According to our anonymous source, there’s about a 50/50 ratio between customers looking to buy new vs. used vehicles. This comes down to two very different types of customers – price shoppers and product shoppers.
Price shoppers: these are the customers looking only at the cost of the vehicle, i.e. monthly payments plus total costs. These customers usually have a dollar amount in mind when entering a negotiation with a car salesman.
Product shoppers: these are customers looking at model options and packages available for their vehicle of choice. They usually have a very specific or custom car they are looking to buy and price not the major factor in their decision.
Buying vs. Leasing Cars:
Our anonymous source has been in the car sales business for over 5 years, and he believes that leasing a car and then buying out the lease when the term is up is usually a better option for most people due to the residual value of a car
Online Marketing Tips for Today’s Car Dealer
Cars are selling again. As the economy continues to recover, car dealerships are emerging from the rubble and ramping up their sales. This time around, however, they’re dusting themselves off and getting themselves back on their feet in an economy where consumers, who are a little more money cautious, are relying on the internet to make informed purchases. Now more than ever, buyers are on a hunt for details about their investments. They’re searching for information that will tell them how to cut costs, save money and strike the best bargains.
As such, dealers of the auto industry have to use online marketing to customers where they’re most comfortable getting their information: online. With access to all of the information a consumer could ever want online, auto dealers have to log on to.
Connect with All Online Leads
Dealerships often make the mistake of leaving potential online leads to the wayside. Remember, prospective clients are on a constant hunt for a good car deal. Much more than the purchases they will make in any other industry, consumers today are researching websites and social media pages to find information about their next big car purchase.
Convert potential clients skimming your site for options into actual consumers. Start by placing call to actions (CTAs) on the pages of your websites and social media pages. Ask them for their contact information and provide them with your own. Your mission is to receive their email, phone number, or address so that you can give them a steady stream of promotions surrounding your business. Be sure to provide relevant content on these pages that detail tips on buying a car. Besides serving as a conversion portal for your business your website and social media channels should work to establish you as an expert in your field.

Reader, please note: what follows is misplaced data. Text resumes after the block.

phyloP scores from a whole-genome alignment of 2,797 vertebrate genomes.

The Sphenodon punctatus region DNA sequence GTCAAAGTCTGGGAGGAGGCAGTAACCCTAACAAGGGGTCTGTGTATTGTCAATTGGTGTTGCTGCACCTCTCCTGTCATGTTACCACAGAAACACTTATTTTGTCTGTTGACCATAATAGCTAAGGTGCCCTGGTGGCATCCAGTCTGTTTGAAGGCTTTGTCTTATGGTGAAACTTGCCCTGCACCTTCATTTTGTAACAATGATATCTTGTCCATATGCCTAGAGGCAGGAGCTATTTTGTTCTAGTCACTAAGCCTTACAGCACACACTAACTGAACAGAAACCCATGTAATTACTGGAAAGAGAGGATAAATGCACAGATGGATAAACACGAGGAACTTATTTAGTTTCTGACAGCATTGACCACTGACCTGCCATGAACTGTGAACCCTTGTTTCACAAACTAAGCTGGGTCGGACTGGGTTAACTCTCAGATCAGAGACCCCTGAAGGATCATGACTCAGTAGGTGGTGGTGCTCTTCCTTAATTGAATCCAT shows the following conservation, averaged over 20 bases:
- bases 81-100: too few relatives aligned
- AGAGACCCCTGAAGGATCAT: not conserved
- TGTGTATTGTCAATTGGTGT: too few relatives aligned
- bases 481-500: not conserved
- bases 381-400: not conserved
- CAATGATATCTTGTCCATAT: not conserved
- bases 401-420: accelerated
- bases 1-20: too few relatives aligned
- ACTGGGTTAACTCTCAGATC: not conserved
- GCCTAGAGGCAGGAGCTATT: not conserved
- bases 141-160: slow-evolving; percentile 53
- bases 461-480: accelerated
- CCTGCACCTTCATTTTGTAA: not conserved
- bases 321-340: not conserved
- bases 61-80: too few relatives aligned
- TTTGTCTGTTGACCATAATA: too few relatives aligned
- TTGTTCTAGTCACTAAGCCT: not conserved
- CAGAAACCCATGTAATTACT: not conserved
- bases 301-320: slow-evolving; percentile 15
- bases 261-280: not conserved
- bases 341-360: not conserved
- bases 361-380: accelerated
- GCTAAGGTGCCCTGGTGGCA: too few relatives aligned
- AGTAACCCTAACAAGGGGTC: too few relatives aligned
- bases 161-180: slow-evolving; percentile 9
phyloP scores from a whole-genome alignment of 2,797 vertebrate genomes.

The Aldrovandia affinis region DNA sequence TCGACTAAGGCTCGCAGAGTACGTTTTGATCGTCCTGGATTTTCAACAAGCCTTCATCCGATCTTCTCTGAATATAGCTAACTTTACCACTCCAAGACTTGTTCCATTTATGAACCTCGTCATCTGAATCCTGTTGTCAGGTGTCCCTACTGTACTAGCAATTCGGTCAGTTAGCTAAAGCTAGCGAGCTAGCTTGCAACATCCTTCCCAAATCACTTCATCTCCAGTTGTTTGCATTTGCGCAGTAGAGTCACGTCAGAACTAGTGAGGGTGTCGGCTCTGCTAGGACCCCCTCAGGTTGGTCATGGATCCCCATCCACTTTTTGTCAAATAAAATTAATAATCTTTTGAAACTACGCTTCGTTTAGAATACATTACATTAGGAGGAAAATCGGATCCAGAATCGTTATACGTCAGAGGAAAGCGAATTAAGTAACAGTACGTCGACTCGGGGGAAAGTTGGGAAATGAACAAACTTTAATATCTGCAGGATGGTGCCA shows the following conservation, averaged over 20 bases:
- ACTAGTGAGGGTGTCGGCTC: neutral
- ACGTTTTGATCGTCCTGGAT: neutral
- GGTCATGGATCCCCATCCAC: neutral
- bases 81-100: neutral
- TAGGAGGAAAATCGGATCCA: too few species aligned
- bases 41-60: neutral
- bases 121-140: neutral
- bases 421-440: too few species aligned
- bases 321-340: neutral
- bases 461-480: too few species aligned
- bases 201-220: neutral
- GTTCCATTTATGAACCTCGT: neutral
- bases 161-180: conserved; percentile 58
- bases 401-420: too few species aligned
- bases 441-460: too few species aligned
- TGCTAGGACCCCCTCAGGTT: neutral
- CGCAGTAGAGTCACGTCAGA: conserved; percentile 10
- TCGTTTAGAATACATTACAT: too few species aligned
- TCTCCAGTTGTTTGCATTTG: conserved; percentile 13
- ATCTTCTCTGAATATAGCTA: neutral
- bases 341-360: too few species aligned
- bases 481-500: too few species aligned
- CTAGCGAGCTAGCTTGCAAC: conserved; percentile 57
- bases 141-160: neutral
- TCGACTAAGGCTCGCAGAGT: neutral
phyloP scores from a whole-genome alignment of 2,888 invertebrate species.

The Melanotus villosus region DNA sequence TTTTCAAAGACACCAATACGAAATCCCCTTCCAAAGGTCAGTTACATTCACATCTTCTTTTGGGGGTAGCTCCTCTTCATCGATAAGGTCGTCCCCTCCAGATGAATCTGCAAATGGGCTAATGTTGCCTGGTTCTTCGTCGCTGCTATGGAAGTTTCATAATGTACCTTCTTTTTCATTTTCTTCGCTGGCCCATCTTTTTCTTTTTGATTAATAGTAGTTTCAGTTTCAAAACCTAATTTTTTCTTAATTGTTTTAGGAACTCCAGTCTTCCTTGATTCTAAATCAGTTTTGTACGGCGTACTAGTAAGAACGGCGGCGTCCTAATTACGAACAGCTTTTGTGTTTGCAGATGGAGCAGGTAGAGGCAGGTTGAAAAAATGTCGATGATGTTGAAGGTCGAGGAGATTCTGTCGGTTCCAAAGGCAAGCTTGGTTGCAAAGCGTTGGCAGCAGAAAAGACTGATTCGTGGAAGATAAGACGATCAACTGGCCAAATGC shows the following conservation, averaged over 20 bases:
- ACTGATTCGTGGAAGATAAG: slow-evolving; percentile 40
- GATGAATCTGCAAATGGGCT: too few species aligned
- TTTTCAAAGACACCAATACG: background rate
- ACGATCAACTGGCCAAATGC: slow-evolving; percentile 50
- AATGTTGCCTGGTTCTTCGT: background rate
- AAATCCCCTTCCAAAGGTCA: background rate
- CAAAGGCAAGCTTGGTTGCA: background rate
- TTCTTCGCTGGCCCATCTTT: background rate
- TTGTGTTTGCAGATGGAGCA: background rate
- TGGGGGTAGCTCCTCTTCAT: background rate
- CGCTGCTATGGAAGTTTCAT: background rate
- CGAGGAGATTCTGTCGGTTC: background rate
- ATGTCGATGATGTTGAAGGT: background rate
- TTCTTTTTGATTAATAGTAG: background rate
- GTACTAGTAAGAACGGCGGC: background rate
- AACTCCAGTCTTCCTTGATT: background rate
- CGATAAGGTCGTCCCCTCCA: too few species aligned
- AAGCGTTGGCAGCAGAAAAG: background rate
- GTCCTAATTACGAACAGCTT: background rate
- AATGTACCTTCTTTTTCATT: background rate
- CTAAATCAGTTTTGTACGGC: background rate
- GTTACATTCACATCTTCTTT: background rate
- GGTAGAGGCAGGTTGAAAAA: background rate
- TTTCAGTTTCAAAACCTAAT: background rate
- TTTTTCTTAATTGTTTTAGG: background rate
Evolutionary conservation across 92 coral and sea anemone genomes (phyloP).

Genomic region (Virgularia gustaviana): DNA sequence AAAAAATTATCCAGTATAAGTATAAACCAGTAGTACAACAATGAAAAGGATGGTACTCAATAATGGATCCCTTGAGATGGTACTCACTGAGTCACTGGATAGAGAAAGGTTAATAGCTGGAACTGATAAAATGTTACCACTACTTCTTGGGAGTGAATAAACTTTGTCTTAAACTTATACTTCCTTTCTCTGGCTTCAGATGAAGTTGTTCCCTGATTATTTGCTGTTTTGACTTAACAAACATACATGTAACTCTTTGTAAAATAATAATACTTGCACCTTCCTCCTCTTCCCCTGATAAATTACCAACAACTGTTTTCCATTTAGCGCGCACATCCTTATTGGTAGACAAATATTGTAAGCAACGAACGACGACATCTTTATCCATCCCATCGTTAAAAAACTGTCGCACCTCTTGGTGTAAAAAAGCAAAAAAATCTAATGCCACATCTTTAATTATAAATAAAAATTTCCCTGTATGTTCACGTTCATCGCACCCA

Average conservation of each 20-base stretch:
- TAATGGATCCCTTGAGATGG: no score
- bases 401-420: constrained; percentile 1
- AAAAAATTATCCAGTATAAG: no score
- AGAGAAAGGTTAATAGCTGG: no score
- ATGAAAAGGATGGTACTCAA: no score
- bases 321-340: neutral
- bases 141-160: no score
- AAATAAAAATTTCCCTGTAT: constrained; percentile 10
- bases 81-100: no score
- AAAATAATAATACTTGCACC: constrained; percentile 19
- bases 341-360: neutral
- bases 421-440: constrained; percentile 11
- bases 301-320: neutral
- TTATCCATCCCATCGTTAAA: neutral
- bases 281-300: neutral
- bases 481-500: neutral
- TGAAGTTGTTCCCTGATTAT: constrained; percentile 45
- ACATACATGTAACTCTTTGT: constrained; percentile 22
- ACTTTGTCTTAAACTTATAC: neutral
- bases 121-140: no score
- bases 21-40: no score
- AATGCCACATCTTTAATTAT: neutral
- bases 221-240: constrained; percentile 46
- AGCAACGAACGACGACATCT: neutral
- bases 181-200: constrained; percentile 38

Regularly Update All of Your Social Channels
If you can swing it, sign up for all of the top and niche social media channels available. Sites like Facebook, Instagram and Snapchat can work to a marketers advantage in different ways. Look into which channels your target audience is most likely to be on and sign yourself up for them. Make sure that you keep a strong and consistent presence on all of the social channels you sign up for. Juggling multiple channels while running a business can be hard without the help of a social media manager. So, if creating a solid presence is only possible on a few channels that’s okay too.
Tips on how to buy your new car smarter
As you’d expect, automotive writers get asked a lot about prospective new car purchases friends and family are looking to make, and the most frustrating part of that might be when we ask them what price range they’re shopping in — and they reply by quoting a monthly payment.
That “$350 a month” you throw at us is not the price of a car. It’s your monthly stipend to finance said car. There is a difference.
But you’d be surprised how many car shoppers don’t have a clue what they’re really paying for their new vehicle. Transport and preparation fees are a mystery to many; some don’t know if they’re being charged dealer “administration fees” or not. Hell, some are unaware of the interest rate on their financing or leasing agreement.
Focus on the overall price, not the payment
You (hopefully) know the MSRP – manufacturer’s suggested retail price – of the new vehicle you’re shopping for because you saw it on the manufacturer’s website. And you know almost nobody pays that since it’s negotiable.
Remember options – priced out monthly – can add up
With that total price in-hand, you’re in a better position to decide if you want this or that feature or option. Presented as costing you “only $30 extra a month,” a package group may seem reasonable, but multiplying that amount by the number of payments might show you said package could add a hefty bump to your vehicle’s price.